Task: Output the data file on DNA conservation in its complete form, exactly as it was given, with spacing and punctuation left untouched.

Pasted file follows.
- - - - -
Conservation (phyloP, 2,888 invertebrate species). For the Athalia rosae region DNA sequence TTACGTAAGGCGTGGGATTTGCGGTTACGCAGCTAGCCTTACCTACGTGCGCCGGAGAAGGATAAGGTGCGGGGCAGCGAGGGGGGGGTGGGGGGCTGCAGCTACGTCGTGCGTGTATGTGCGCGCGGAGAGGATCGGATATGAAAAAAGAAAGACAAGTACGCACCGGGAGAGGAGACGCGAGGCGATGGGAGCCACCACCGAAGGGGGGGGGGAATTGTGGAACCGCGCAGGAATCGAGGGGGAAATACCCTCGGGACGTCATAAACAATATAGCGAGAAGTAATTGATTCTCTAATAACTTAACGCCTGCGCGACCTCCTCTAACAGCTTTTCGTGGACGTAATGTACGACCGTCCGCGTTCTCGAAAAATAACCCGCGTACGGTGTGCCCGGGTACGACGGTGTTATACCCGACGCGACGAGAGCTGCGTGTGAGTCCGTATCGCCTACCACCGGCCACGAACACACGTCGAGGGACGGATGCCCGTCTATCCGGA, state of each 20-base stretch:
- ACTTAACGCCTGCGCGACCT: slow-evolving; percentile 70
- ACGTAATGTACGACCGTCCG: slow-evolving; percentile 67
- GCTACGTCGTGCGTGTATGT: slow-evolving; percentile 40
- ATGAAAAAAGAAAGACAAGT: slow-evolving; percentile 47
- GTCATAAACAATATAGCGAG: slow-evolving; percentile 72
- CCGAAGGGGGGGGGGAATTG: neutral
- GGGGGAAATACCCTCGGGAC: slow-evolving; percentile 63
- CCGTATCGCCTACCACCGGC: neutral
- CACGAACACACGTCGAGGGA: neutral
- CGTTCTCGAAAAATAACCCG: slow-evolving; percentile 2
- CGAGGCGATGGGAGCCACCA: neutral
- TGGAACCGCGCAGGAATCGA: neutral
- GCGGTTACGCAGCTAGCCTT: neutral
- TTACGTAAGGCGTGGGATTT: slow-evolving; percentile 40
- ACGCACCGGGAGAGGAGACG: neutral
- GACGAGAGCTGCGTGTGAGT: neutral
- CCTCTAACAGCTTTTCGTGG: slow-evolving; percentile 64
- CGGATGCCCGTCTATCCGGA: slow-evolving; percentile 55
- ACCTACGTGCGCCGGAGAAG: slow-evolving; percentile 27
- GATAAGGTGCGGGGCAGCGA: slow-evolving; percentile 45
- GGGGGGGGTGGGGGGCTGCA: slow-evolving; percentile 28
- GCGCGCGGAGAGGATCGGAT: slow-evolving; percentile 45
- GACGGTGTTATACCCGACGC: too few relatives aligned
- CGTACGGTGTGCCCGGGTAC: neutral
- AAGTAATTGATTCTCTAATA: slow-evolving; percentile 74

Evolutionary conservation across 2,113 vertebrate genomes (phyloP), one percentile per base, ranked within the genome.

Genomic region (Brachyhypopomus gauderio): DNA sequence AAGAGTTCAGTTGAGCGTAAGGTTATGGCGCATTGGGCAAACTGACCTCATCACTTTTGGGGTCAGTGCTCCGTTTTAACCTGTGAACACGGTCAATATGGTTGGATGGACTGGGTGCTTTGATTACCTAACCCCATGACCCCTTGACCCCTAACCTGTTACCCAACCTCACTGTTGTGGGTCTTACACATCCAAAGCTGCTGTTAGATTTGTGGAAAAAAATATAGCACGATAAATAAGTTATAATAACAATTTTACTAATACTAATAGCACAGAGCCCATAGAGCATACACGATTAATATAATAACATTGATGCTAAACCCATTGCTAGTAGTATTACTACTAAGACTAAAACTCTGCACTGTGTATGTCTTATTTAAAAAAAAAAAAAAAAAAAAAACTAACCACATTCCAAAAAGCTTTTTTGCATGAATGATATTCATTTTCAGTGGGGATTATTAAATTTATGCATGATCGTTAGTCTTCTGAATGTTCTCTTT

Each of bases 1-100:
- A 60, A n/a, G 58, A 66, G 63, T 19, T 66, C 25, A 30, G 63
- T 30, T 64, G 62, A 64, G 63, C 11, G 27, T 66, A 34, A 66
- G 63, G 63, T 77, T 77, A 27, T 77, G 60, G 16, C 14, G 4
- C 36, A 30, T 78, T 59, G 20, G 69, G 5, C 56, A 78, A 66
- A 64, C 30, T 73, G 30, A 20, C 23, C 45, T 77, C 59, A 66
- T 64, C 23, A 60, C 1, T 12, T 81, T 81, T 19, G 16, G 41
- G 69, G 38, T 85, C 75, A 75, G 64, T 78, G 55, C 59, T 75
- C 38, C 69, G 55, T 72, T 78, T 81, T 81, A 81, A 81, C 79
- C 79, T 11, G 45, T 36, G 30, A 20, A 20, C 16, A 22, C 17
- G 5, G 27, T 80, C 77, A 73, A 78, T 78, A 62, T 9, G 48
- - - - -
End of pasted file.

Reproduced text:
Conservation (phyloP, 2,888 invertebrate species). For the Athalia rosae region DNA sequence TTACGTAAGGCGTGGGATTTGCGGTTACGCAGCTAGCCTTACCTACGTGCGCCGGAGAAGGATAAGGTGCGGGGCAGCGAGGGGGGGGTGGGGGGCTGCAGCTACGTCGTGCGTGTATGTGCGCGCGGAGAGGATCGGATATGAAAAAAGAAAGACAAGTACGCACCGGGAGAGGAGACGCGAGGCGATGGGAGCCACCACCGAAGGGGGGGGGGAATTGTGGAACCGCGCAGGAATCGAGGGGGAAATACCCTCGGGACGTCATAAACAATATAGCGAGAAGTAATTGATTCTCTAATAACTTAACGCCTGCGCGACCTCCTCTAACAGCTTTTCGTGGACGTAATGTACGACCGTCCGCGTTCTCGAAAAATAACCCGCGTACGGTGTGCCCGGGTACGACGGTGTTATACCCGACGCGACGAGAGCTGCGTGTGAGTCCGTATCGCCTACCACCGGCCACGAACACACGTCGAGGGACGGATGCCCGTCTATCCGGA, state of each 20-base stretch:
- ACTTAACGCCTGCGCGACCT: slow-evolving; percentile 70
- ACGTAATGTACGACCGTCCG: slow-evolving; percentile 67
- GCTACGTCGTGCGTGTATGT: slow-evolving; percentile 40
- ATGAAAAAAGAAAGACAAGT: slow-evolving; percentile 47
- GTCATAAACAATATAGCGAG: slow-evolving; percentile 72
- CCGAAGGGGGGGGGGAATTG: neutral
- GGGGGAAATACCCTCGGGAC: slow-evolving; percentile 63
- CCGTATCGCCTACCACCGGC: neutral
- CACGAACACACGTCGAGGGA: neutral
- CGTTCTCGAAAAATAACCCG: slow-evolving; percentile 2
- CGAGGCGATGGGAGCCACCA: neutral
- TGGAACCGCGCAGGAATCGA: neutral
- GCGGTTACGCAGCTAGCCTT: neutral
- TTACGTAAGGCGTGGGATTT: slow-evolving; percentile 40
- ACGCACCGGGAGAGGAGACG: neutral
- GACGAGAGCTGCGTGTGAGT: neutral
- CCTCTAACAGCTTTTCGTGG: slow-evolving; percentile 64
- CGGATGCCCGTCTATCCGGA: slow-evolving; percentile 55
- ACCTACGTGCGCCGGAGAAG: slow-evolving; percentile 27
- GATAAGGTGCGGGGCAGCGA: slow-evolving; percentile 45
- GGGGGGGGTGGGGGGCTGCA: slow-evolving; percentile 28
- GCGCGCGGAGAGGATCGGAT: slow-evolving; percentile 45
- GACGGTGTTATACCCGACGC: too few relatives aligned
- CGTACGGTGTGCCCGGGTAC: neutral
- AAGTAATTGATTCTCTAATA: slow-evolving; percentile 74

Evolutionary conservation across 2,113 vertebrate genomes (phyloP), one percentile per base, ranked within the genome.

Genomic region (Brachyhypopomus gauderio): DNA sequence AAGAGTTCAGTTGAGCGTAAGGTTATGGCGCATTGGGCAAACTGACCTCATCACTTTTGGGGTCAGTGCTCCGTTTTAACCTGTGAACACGGTCAATATGGTTGGATGGACTGGGTGCTTTGATTACCTAACCCCATGACCCCTTGACCCCTAACCTGTTACCCAACCTCACTGTTGTGGGTCTTACACATCCAAAGCTGCTGTTAGATTTGTGGAAAAAAATATAGCACGATAAATAAGTTATAATAACAATTTTACTAATACTAATAGCACAGAGCCCATAGAGCATACACGATTAATATAATAACATTGATGCTAAACCCATTGCTAGTAGTATTACTACTAAGACTAAAACTCTGCACTGTGTATGTCTTATTTAAAAAAAAAAAAAAAAAAAAAACTAACCACATTCCAAAAAGCTTTTTTGCATGAATGATATTCATTTTCAGTGGGGATTATTAAATTTATGCATGATCGTTAGTCTTCTGAATGTTCTCTTT

Each of bases 1-100:
- A 60, A n/a, G 58, A 66, G 63, T 19, T 66, C 25, A 30, G 63
- T 30, T 64, G 62, A 64, G 63, C 11, G 27, T 66, A 34, A 66
- G 63, G 63, T 77, T 77, A 27, T 77, G 60, G 16, C 14, G 4
- C 36, A 30, T 78, T 59, G 20, G 69, G 5, C 56, A 78, A 66
- A 64, C 30, T 73, G 30, A 20, C 23, C 45, T 77, C 59, A 66
- T 64, C 23, A 60, C 1, T 12, T 81, T 81, T 19, G 16, G 41
- G 69, G 38, T 85, C 75, A 75, G 64, T 78, G 55, C 59, T 75
- C 38, C 69, G 55, T 72, T 78, T 81, T 81, A 81, A 81, C 79
- C 79, T 11, G 45, T 36, G 30, A 20, A 20, C 16, A 22, C 17
- G 5, G 27, T 80, C 77, A 73, A 78, T 78, A 62, T 9, G 48